Band-aid tactics? What do you suggest they do then, given the very limited amount of extra money they have?

  • Andy Chow

    For the last 30 years if not more, Muni is a symbol of mediocrity. Muni purchased equipment that they never liked (such as Breda) and didn’t really maintain them. Things like double berthing and Central Subway end up to be less than what people expected them to be. Muni drivers have not enforced fare policy for a long time and are able to get away from it now because of proof of payment policy.

    I don’t necessarily blame all of it on the front line employees or the management. Politicians are partly responsible. While there have been ballot measures to increase funding for Muni, other city departments charge Muni more money.

    Voters have been more than generous. They approved ballot measures to reform Muni and created SFMTA, discontinue automatic pay raises to drivers, and providing more funds to Muni. While on one hand voters were promised a change in outcome, but more or less the outcome has been the same.

    There are others who think that they can increase transit use by offering a different product, and actually putting their ideas into action with private funds (such as Leap Transit). Rather than praising them to offer more choices and frees up Muni resources, there are some people dissing those options because they are better than mediocrity, or somehow would harm Muni by taking away fare revenue (even though fare loss is insignificant and that they will still pay taxes for Muni). I think a healthy competition is good. I think people generally want more than one type of restaurants, bars, cafes, and grocery stores. I think people should have more choices in mass transit, and not a choice between Muni or driving.

    Given the past history I don’t have a lot of confidence with Muni. Relabeling routes should be one of the last things to do.

  • SFnative74

    Thank you Muni for these recent improvements, and please keep it up! I’ve had much better experiences lately, including trips involving transfers. I’ve seen more buses and lower wait times. Buses are still too crowded sometimes so more buses and runs are appreciated. It’s easy to hate on Muni but with the changes mentioned in the article and the key on-street changes I see (red transit lanes, all door boarding, Haight St changes at Market, Lincoln Ave at 19th Ave) it finally seems Muni is making real improvements and it shows. Drop the schedule metric and replace it with a predictable headway and spead of buses. That’s what people care about, especially with Nextbus available.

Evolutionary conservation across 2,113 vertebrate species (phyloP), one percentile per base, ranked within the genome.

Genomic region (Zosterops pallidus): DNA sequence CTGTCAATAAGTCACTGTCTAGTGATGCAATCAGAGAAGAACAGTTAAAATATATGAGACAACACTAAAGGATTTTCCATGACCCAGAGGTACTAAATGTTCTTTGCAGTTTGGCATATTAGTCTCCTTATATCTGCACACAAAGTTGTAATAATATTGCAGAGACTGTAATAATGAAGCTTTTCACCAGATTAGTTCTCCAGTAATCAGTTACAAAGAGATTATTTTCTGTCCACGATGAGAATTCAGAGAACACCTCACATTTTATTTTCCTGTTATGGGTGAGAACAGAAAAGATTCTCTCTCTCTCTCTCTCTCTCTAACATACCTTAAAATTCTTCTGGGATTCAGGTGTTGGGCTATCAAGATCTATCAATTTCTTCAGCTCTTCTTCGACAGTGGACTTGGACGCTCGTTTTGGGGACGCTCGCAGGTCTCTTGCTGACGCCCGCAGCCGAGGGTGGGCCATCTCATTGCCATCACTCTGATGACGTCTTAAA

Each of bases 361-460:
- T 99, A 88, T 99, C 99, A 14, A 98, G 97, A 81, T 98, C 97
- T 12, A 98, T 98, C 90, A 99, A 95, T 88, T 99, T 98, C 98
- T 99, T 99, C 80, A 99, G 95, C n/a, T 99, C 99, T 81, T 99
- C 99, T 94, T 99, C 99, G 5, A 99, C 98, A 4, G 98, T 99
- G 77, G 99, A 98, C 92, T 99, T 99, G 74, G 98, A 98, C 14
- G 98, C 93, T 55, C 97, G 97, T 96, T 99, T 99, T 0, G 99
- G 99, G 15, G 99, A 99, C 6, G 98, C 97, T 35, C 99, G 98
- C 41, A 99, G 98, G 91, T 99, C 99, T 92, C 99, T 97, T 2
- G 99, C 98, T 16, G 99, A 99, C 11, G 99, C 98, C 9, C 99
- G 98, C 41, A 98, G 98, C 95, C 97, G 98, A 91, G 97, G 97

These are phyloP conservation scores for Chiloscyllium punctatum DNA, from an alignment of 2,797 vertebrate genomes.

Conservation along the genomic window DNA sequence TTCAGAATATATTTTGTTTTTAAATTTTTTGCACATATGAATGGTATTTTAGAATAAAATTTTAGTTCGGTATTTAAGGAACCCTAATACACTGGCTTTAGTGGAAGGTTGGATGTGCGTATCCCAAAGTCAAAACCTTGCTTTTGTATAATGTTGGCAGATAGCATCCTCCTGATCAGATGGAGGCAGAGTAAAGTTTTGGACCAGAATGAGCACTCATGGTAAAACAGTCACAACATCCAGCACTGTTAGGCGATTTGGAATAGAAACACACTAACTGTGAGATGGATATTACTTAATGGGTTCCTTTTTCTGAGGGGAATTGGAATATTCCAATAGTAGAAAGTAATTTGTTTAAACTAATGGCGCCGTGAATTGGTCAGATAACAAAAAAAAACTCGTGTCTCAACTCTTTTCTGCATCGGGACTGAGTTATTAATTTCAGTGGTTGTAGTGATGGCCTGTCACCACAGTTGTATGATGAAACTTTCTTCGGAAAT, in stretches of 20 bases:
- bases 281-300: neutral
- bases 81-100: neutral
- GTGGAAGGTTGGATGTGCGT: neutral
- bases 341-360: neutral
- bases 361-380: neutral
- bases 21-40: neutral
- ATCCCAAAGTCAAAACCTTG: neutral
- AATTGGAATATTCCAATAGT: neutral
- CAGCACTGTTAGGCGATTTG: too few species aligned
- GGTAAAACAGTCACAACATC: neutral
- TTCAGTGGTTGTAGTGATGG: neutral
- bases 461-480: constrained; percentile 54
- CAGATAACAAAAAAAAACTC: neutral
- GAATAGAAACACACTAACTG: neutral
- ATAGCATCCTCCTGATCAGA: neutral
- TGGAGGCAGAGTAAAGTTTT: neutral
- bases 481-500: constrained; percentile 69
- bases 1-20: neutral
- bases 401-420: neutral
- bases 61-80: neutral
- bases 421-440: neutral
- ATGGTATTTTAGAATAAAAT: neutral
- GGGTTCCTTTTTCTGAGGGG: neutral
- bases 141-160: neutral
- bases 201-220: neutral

• SFnative74

    Ridiculous band aid tactics? Are you referring to “tactics” like more buses, more operators, cameras on buses, better street designs, bus only lanes, transit signal priority, all door boarding, and silly things like that?

  • Muni Forward is the implementation of the TEP, which was only finalized and certified last year. This is not a restart or a new project.

    The “smoke and mirrors” is probably because it hasn’t been rolled out.

  • Has double berthing started?

    I suppose ‘the thing that they can’t do yet because of CPUC’ is less than expected…

  • mx

    Not yet, but they’ve been screwing around for years not delivering. More significantly, I can’t imagine how double berthing will provide a significant improvement in subway service (and how it won’t make things worse in some ways). It helps a tiny bit in the very specific case where you’re stuck in subway traffic as the second train in one of three stations and you want to get off before the train reaches the front of the platform. Otherwise, it doesn’t help make anything move faster or do anything about the fact that “subway traffic” is an actual thing.

    In any case, it’s the SFMTA’s responsibility to keep its regulator happy. Even if delays are CPUC’s fault, Muni hasn’t exactly jumped to resolve them.

  • AndreL

    MUNI could be disbanded and substituted for whole-service contractors with strict performance requirements and non-unionized workforce.

  • Have an example where this has been done?

  • lunartree

    Really? The central subway is what you’re going to call waste?….

  • Justin

    Most of the service changes seem to be route number and destination sign changes with no direct impact to Muni service. Though it’s still cool to see that Muni will be adding service and more later on, I have my doubts that it will improve or enhance the efficiency and reliability of it too. That is in my opinion the main core problems with Muni. But don’t get me wrong, adding service and rebranding the “Limited” into “Rapid” does sound good along with rebranding and modifying the bus shelters along those routes with a bike rack, better lighting and better signage will help

    As said once more it doesn’t look like it is aimed at enhancing efficiency and reliability at all, those two areas are very important and it isn’t getting the amount of focus it deserves.